Don’t risk getting into an accident — never get behind the wheel if you feel drowsy. Fight fatigue with these three tips.
Singapore is one of the most sleep-deprived nations in the world. A 2016 study on sleep schedules revealed that we sleep the least among the countries surveyed and have the latest bedtime.
Singaporeans are overachievers except when it comes to sleep. A 2016 study by SingHealth Polyclinics found that 44% of people aged between 21 and 80 sleep fewer than seven hours a night on weekdays, while 26% fail to get sufficient sleep on weekends. The health group also discovered that sleep-deprived Singaporeans tend to use mobile devices in bed or in the bedroom, work full-time, and smoke or consume caffeine within two hours of bedtime.
Sleep disorder cases on the rise
Sleep is a period of time when the body rests.A lack of sleep can lead to health problems such as headaches, fatigue, poor focus, hypertension, and anxiety issues.
Dr Kenny Pang, an ENT specialist at Asia Sleep Centre, shares that sleep disorder cases have doubled in the past decade owing to
- insomnia, where sufferers are tired but cannot sleep
- obstructive sleep apnoea, where patients struggle to stay awake in the day due to disrupted sleep at night
Tragedies of drowsy driving
One of the biggest safety concerns in the road transport sector today is fatigued driving. It is estimated that 3–30% of vehicle crashes that happen globally are attributed to drowsy driving, but the exact prevalence is not known in Singapore. While this is a concern among the overworked and sleep-deprived, the risk remains under-recognised.
Driving when you are sleepy or fatigued is a serious problem that can lead to car crashes because it impairs concentration, slows down reaction time, reduces vigilance, and delays information processing. Furthermore, you are in danger of falling asleep at the wheel!
Last year, Galistan Aidan Glyn was convicted of causing death by a negligent act. The 28-year old Singaporean was sentenced to three months’ imprisonment and given a five-year driving ban for hitting a pedestrian, who died from her injuries. Galistan had not slept the night before and caused the accident when he lost control of his car.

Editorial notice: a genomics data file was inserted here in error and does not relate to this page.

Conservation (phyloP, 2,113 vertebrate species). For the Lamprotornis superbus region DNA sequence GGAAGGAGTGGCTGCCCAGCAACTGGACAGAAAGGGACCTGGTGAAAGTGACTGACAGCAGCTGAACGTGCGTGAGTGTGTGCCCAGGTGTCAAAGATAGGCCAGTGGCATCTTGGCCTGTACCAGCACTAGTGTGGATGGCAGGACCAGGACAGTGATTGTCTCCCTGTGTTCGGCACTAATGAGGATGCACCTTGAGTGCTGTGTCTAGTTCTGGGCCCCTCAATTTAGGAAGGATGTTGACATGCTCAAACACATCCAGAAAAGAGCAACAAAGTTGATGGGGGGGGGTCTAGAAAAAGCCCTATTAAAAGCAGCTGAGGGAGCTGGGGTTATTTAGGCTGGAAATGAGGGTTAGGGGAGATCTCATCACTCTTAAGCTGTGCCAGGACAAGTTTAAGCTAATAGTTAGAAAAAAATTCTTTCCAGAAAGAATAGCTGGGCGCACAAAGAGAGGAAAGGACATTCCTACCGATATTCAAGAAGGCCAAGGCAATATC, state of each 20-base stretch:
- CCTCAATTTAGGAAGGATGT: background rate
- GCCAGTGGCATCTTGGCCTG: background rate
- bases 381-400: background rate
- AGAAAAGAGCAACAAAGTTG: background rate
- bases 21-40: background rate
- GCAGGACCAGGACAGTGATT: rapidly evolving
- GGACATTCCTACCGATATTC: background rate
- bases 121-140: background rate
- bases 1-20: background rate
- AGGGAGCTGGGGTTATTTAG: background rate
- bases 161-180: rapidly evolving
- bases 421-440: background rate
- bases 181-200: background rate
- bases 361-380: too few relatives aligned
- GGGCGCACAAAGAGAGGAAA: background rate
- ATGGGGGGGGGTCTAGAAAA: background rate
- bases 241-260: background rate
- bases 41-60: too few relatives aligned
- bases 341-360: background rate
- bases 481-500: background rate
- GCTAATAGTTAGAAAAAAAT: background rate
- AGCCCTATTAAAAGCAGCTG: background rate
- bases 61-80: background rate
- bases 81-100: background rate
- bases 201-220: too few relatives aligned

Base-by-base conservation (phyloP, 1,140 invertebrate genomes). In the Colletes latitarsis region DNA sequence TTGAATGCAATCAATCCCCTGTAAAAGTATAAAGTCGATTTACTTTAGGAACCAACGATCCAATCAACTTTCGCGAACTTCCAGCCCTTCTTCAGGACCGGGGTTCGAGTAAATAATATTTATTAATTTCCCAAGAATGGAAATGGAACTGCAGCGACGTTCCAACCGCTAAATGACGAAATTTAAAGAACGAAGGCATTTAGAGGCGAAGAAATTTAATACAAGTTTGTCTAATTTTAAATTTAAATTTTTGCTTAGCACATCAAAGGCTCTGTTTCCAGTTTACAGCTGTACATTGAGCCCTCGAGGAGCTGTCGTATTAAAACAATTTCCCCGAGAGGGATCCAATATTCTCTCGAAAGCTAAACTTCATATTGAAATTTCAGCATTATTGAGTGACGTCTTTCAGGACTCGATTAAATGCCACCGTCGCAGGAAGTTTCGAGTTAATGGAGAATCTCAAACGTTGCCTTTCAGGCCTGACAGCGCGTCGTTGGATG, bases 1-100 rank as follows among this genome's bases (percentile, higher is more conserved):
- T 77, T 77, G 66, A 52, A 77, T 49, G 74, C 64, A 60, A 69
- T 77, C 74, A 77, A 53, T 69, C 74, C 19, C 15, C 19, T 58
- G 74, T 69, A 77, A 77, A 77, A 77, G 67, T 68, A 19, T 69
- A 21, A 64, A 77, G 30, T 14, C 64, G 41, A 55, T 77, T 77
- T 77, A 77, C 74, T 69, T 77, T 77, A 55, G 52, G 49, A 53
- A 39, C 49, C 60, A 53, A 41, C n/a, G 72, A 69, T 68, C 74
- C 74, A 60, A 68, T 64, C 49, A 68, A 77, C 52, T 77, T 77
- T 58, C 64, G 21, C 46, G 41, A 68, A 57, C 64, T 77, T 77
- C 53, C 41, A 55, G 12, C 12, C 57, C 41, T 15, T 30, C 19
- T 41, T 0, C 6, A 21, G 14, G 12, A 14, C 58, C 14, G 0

In another accident the year before, a 21-year-old full-time national serviceman (NSF) died on the spot when he veered off a straight road and crashed into a tree. His five passengers, who were asleep at the time of impact, suffered injuries. The deceased NSF was reported to have stayed up the night before.
These cases are a stern reminder of the importance of good quality sleep so that you are always fresh and alert while driving.
Fending off tiredness
Here are three ways to stay alert:
Stick to a sleep routine
Singaporeans tend to go on overdrive on weekdays, then repay the sleep debt by crashing all weekend. Sleep expert Dr Michael Breus warns against inconsistent sleep routines, which lead to ‘social jet lag’, a lack of mental clarity and increased reliance on caffeinated drinks, alcohol and cigarettes. He encourages lifestyle changes by regulating our body to standard sleeping hours daily, powering down and relaxing — away from mobile devices and screens — before going to bed, and taking holidays to recharge.
Eat your way to better shut-eye
Consuming the right foods can also provide you with quality shut-eye. Consider cherries and nuts, which contain the sleep-regulating hormone melatonin, while kiwis contain a melatonin precursor called serotonin. Chamomile tea’s well-known calming effect is thanks to an antioxidant called apigenin, which binds to anxiety receptors in the brain to initiate sleep.
Take naps to compensate sleep debt
A nap can combat fatigue, leading to improved concentration and productivity for the rest of the day. Dr Tripat Deep Singh, a Philips International Sleep Specialist at the Philips’ Sleep and Respiratory Education Centre, states that power naps can give a quick boost to mood, energy and mental alertness, taking away sleep pressure and leaving you feeling refreshed. As a full sleep cycle lasts around 90 minutes, Dr Singh warns against napping beyond half an hour because that is when the body enters the deep sleep phase — waking in the middle of that phase will leave you groggy and tired.
For most people, the best time to take a nap is in the early to mid-afternoon before 3pm, especially after lunch, when your blood sugar levels have dipped. Napping too late in the day may interfere with your nighttime sleep. The timing differs for individuals with irregular work schedules and lifestyles. According to Dr Lim Li Ling, president of the Singapore Sleep Society, feeling sleepy is physiological, a part of our normal body clock function. We tend to feel sleepy twice a day:
- in the mid-afternoon, especially if we did not get enough sleep the night before
- at bedtime
We hope these tips will help you stay alert behind the wheels.